Opinion
Author`s name Dmitry Sudakov

Brussels attacks bare the flaws of EU security policies

By Giovanni Giacalone

The terror attack in Brussels comes just three days after the arrest of Salah Abdeslam and it is clearly a revenge, as claimed by an ISIS tweet under the name "Abou Maouedh el Qayrawani", where it is ordered to free Abdeslam and where threats are launched against the "worshippers of the Cross". However it is not just an act to order Abdeslam's release and it is not just a simple terror attack.

In fact it is obvious from the first information received that we are dealing with a coordinated attack that required an accurate, detailed planning that could not have been perpetrated without specific logistical support. After all even Salah Abdeslam's long being on the run could not have occurred without the support of a network inside the ghetto neighborhood of Molenbeek.

The message of the jihadists is clear: "we can strike in the heart of Europe's capital and for every arrest you make we have more men ready to attack". The time and places of the attack are also significant: early morning rush-hour, major means of transportation and areas close to EU headquarters.

A dramatic episode that emphasizes some aspects that need serious considerations:

1. Belgium has the highest number of foreign fighters in relation to its population and it is also a terrible example of a disastrous phenomenon defined as "multiculturalism",  nothing more than an irresponsible "laissez-faire" that leads to ghettos and uncontrolled areas that consequently become major terrorist hideouts.

2. Belgium is a small country and as such, the territory control should not be too difficult. The fact that Belgian authorities are not able to grant security can only mean two things: either the intelligence activity, the preventive and repressive measures are not well-coordinated and implemented or the situation is so out of control that it is not even possible to put proper intel activities into action.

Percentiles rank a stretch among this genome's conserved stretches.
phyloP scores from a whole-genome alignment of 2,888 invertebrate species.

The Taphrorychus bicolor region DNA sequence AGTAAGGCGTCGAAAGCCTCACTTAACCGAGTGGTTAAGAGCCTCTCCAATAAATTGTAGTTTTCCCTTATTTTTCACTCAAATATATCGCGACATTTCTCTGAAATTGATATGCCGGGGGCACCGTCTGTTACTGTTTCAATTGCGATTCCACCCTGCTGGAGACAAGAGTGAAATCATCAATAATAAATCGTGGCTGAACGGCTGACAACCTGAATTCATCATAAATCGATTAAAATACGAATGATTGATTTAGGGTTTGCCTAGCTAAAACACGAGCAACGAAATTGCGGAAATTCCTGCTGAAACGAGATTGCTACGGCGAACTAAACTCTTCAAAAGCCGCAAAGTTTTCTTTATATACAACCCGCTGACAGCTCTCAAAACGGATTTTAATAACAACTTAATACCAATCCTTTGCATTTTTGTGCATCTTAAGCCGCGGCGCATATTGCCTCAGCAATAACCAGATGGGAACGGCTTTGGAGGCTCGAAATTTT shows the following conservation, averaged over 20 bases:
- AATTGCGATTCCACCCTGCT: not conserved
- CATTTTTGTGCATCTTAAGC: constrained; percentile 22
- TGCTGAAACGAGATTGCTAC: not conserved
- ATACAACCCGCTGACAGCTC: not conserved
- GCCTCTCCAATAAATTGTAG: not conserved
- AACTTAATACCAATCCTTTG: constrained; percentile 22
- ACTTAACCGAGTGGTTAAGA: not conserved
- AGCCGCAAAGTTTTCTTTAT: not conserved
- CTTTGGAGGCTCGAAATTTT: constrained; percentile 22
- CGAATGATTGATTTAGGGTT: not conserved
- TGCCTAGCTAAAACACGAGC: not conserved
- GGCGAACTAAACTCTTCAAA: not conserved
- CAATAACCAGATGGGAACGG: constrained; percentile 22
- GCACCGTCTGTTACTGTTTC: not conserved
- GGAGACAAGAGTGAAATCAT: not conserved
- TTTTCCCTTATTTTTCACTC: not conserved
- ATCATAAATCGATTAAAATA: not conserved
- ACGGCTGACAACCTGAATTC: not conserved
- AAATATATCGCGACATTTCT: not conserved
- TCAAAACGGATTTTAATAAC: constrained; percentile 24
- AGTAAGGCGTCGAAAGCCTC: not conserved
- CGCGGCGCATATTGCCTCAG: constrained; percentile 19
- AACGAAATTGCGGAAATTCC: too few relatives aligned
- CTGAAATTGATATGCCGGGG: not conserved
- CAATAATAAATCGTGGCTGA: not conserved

3. It is now important to identify the terrorists in order to understand if they were locals or foreign fighters that managed to return from Syria or Iraq. This will eventually lead to further considerations linked to immigrant flow into Europe.

4. How is it possible that suicide bombers managed to enter the airport without being detected? How come the subways did not have any type of X-ray checks due to recent terror threats, especially after the Paris terror attacks?

Maybe it is time that Europe rethinks its counter-terror policies and implements further security cooperation with Russia, a country that has gone through a phase of heavy terror attacks in the first decade of the 21st century and which managed to defeat it thanks to proper preventive and repressive measures which at the time were indicated by "one-way human rights champions" as "human rights violations". The result of EU's security and territory control is today in front of everyone's eyes.

Giovanni Giacalone